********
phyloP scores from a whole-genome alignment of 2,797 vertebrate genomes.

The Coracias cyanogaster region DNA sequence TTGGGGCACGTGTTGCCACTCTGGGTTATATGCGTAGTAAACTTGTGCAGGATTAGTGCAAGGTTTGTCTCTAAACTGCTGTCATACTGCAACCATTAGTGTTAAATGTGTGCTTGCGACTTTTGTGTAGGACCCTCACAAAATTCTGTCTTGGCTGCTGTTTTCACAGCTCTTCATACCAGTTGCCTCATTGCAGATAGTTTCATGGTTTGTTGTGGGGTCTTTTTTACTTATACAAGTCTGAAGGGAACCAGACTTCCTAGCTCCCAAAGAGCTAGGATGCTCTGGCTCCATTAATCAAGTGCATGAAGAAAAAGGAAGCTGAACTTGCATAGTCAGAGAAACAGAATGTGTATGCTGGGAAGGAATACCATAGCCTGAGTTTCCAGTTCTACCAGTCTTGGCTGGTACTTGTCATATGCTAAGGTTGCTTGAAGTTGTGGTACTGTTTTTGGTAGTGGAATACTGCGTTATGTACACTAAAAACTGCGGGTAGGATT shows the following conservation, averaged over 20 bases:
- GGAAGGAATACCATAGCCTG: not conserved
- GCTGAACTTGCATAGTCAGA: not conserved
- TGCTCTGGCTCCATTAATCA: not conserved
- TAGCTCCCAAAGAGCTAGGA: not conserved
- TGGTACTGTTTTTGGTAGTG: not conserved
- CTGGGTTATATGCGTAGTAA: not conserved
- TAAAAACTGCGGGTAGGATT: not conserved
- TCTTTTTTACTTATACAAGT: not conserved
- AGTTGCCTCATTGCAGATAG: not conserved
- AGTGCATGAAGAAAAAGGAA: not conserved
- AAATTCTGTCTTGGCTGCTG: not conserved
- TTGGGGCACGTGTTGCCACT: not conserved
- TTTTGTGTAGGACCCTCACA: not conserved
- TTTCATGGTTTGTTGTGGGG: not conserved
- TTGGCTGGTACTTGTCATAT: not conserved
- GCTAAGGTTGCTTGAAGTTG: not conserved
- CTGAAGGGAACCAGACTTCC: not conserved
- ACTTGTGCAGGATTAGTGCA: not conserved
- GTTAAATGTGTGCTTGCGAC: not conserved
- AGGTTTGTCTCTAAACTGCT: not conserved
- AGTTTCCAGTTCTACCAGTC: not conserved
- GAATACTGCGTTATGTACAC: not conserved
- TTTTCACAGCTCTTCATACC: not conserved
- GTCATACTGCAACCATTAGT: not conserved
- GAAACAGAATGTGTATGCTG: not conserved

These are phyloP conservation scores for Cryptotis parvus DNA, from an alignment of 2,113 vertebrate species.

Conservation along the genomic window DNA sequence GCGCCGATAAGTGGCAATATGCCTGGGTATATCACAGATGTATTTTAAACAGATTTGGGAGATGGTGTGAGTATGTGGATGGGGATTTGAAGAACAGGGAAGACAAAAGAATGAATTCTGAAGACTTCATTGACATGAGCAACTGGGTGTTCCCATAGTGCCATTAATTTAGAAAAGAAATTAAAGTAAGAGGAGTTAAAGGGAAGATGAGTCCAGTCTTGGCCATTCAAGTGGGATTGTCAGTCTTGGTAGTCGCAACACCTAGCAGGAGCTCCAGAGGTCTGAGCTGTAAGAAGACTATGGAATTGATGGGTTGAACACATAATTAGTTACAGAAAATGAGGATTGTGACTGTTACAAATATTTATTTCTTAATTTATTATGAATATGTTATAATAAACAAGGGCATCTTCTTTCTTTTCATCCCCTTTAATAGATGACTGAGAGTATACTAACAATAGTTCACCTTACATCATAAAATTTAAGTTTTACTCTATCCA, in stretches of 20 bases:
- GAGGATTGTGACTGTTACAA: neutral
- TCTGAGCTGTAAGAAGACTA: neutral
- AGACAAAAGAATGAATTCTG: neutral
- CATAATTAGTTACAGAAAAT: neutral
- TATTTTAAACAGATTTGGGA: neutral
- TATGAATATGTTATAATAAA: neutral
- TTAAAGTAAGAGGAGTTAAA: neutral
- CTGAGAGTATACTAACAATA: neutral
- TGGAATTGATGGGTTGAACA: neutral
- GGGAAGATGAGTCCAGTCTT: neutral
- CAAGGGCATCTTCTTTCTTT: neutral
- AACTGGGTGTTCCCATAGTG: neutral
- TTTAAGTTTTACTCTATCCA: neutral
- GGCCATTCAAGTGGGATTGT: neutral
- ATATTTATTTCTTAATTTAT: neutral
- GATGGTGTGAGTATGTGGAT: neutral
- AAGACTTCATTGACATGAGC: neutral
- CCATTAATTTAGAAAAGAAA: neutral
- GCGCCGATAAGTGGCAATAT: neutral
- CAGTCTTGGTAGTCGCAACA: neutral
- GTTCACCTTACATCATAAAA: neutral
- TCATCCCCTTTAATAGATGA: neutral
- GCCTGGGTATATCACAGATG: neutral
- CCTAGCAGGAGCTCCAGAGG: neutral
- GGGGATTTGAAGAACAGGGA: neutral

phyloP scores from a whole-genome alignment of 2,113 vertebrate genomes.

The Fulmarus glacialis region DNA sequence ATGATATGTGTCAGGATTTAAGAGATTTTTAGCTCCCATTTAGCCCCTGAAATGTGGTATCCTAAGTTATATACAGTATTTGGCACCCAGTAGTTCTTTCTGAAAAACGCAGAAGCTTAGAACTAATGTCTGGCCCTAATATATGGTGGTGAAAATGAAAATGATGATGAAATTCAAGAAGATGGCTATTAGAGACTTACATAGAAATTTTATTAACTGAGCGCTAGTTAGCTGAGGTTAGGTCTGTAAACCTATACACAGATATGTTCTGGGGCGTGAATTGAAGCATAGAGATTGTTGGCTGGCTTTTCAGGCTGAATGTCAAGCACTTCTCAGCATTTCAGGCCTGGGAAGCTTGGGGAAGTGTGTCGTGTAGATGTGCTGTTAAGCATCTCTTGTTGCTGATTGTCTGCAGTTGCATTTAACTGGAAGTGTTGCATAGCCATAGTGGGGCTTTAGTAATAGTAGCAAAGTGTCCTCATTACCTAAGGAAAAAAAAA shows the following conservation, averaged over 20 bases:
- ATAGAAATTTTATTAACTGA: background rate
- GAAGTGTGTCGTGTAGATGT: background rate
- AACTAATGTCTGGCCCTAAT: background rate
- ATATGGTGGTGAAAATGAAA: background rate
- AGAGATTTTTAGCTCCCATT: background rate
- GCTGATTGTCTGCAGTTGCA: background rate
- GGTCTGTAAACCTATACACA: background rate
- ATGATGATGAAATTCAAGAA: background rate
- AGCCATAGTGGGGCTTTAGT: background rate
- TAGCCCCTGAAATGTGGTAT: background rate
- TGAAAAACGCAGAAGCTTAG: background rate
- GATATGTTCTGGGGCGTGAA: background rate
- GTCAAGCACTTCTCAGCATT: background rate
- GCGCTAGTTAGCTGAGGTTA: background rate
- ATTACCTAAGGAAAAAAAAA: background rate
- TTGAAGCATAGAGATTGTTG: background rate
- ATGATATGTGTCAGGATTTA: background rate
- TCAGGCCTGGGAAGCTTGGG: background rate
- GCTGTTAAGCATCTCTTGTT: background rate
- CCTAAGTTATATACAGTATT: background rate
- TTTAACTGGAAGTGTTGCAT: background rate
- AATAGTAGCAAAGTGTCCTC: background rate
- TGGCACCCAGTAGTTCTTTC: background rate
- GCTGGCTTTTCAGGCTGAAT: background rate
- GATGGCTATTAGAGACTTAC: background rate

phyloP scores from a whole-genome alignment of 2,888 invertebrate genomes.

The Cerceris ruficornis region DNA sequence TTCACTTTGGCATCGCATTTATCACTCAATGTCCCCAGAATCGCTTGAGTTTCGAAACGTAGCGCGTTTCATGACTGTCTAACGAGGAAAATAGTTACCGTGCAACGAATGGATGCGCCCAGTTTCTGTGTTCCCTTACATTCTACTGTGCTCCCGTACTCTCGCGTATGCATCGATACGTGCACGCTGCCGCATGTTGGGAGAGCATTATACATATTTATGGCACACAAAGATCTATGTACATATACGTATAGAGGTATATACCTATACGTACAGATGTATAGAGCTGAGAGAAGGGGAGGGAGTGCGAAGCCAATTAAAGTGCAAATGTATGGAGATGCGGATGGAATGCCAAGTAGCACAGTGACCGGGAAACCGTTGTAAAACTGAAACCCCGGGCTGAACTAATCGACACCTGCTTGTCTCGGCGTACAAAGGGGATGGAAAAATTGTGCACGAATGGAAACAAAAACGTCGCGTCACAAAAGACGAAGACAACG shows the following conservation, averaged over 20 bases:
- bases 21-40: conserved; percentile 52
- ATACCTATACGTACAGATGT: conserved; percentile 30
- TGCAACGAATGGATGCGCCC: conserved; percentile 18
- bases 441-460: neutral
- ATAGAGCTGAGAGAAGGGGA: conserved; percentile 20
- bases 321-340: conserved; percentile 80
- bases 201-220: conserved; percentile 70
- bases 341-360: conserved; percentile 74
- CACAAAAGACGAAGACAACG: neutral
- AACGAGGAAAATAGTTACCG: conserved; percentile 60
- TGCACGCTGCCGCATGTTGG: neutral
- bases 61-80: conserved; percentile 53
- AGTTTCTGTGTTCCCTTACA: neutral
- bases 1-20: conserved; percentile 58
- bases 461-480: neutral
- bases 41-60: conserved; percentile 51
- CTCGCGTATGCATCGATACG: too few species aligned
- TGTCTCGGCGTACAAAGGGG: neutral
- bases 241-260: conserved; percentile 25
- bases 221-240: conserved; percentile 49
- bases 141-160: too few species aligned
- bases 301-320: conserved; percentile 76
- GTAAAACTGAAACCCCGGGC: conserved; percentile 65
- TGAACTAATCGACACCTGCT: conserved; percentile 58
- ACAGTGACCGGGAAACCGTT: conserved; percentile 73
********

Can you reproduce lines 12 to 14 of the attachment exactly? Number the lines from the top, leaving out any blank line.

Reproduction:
- AGTGCATGAAGAAAAAGGAA: not conserved
- AAATTCTGTCTTGGCTGCTG: not conserved
- TTGGGGCACGTGTTGCCACT: not conserved